Credit Card Data Protection's Weakest Link
Efforts to protect consumer data from hackers are only as strong as their weakest link. If credit-card numbers get stolen, consumers are vulnerable to fraud, and banks and credit-card companies are on the hook for reissuing cards and making other remedies. This accountability forces these financial institutions to make up-front investments that help protect against breaches.
Merchants should do their part too. But some don’t — largely because they are not held to account when their data is compromised. That is a problem for consumers who expect their credit-card information to be protected.
Currently, some merchants keep customer transaction data for much longer than necessary (mostly using consumer information for marketing reasons), and merchants are not required to have firewalls on their servers, to use data encryption, or to have virus and malware protection to block hackers. No matter how good financial institutions are in protecting your card, many merchants leave your data vulnerable to online thieves.
While banks and credit unions are responsible for paying the costs for reissuing new credit cards when a breach occurs, and while they must give notification of breaches to merchant clients, they are not allowed to identify who was responsible for the breach. This means that if a restaurant is responsible for a breach, banks and credit unions are effectively taking the blame and incurring the cost for the lost data. These financial institutions can’t even say that the breach was due to an “unnamed merchant.”
In effect, merchants can be the source of breaches and not held accountable for them. That gives little motivation for retailers to protect your data. If merchants were identified, they would be much more proactive and willing to incorporate some basic standards for protecting consumer data.
That may happen. Sens. Tom Carper (D., Del.) and Roy Blunt (R., Mo.) have proposed S. 961, the Data Security Act of 2015. The bill would make merchants subject to information-security requirements, like financial institutions are today, and require security planning and standards commensurate with the size and complexity of the business. Reps. Randy Neugebauer (R., Texas) and John Carney (D., Del.) have introduced H.R. 2205 with similar provisions.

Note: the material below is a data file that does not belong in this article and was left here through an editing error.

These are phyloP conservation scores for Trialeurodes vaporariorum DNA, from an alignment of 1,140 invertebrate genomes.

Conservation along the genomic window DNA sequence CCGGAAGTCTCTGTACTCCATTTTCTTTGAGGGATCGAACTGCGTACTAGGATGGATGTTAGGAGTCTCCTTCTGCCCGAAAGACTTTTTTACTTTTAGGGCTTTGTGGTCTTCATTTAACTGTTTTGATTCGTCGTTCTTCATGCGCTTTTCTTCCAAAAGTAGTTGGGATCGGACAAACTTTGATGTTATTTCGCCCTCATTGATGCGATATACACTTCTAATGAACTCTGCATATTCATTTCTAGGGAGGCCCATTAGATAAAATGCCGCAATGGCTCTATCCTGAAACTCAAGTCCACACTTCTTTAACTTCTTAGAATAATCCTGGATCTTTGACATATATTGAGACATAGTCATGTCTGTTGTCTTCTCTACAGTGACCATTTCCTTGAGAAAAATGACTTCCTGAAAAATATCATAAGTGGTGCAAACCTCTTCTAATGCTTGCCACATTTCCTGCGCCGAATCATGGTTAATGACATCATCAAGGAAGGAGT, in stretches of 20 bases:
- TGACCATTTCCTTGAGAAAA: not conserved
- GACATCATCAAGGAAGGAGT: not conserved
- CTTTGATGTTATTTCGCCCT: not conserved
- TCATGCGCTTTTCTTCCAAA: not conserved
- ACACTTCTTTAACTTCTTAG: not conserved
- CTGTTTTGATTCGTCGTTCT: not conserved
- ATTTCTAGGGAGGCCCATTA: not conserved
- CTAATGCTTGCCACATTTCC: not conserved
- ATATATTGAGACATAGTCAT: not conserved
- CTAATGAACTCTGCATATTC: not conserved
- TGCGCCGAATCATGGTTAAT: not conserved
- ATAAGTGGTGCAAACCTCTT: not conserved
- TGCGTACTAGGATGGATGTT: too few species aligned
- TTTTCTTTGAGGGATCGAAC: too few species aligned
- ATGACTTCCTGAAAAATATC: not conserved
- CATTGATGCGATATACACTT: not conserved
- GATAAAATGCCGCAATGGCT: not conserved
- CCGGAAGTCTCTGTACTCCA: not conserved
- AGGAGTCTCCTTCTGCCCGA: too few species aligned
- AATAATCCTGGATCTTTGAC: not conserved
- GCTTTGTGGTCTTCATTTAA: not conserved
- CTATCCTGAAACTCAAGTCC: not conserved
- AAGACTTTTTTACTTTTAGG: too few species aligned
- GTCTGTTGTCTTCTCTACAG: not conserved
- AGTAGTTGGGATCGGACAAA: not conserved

As much as I think we want to avoid imposing regulatory costs on merchants, they need to have some basic standards for protecting consumer data. Merchants' payments of credit-card fees do not entitle them to avoid the costs caused by their inaction. In fact, the argument that these costs should not be borne by small businesses does not hold water, when you consider that 93 percent of credit unions are classified as small businesses as well, yet they manage to maintain safeguards similar to those proposed by Congress.
Preventing online breaches will be an endless fight to stay ahead of hackers, but we need to make what improvements we can today. H.R. 2205 and S. 961 will strengthen the weakest links and hold merchants accountable for protecting their clients, rather than pushing the costs and consequences to consumers.
Steve Pociask is president of the American Consumer Institute, a nonprofit educational and research organization.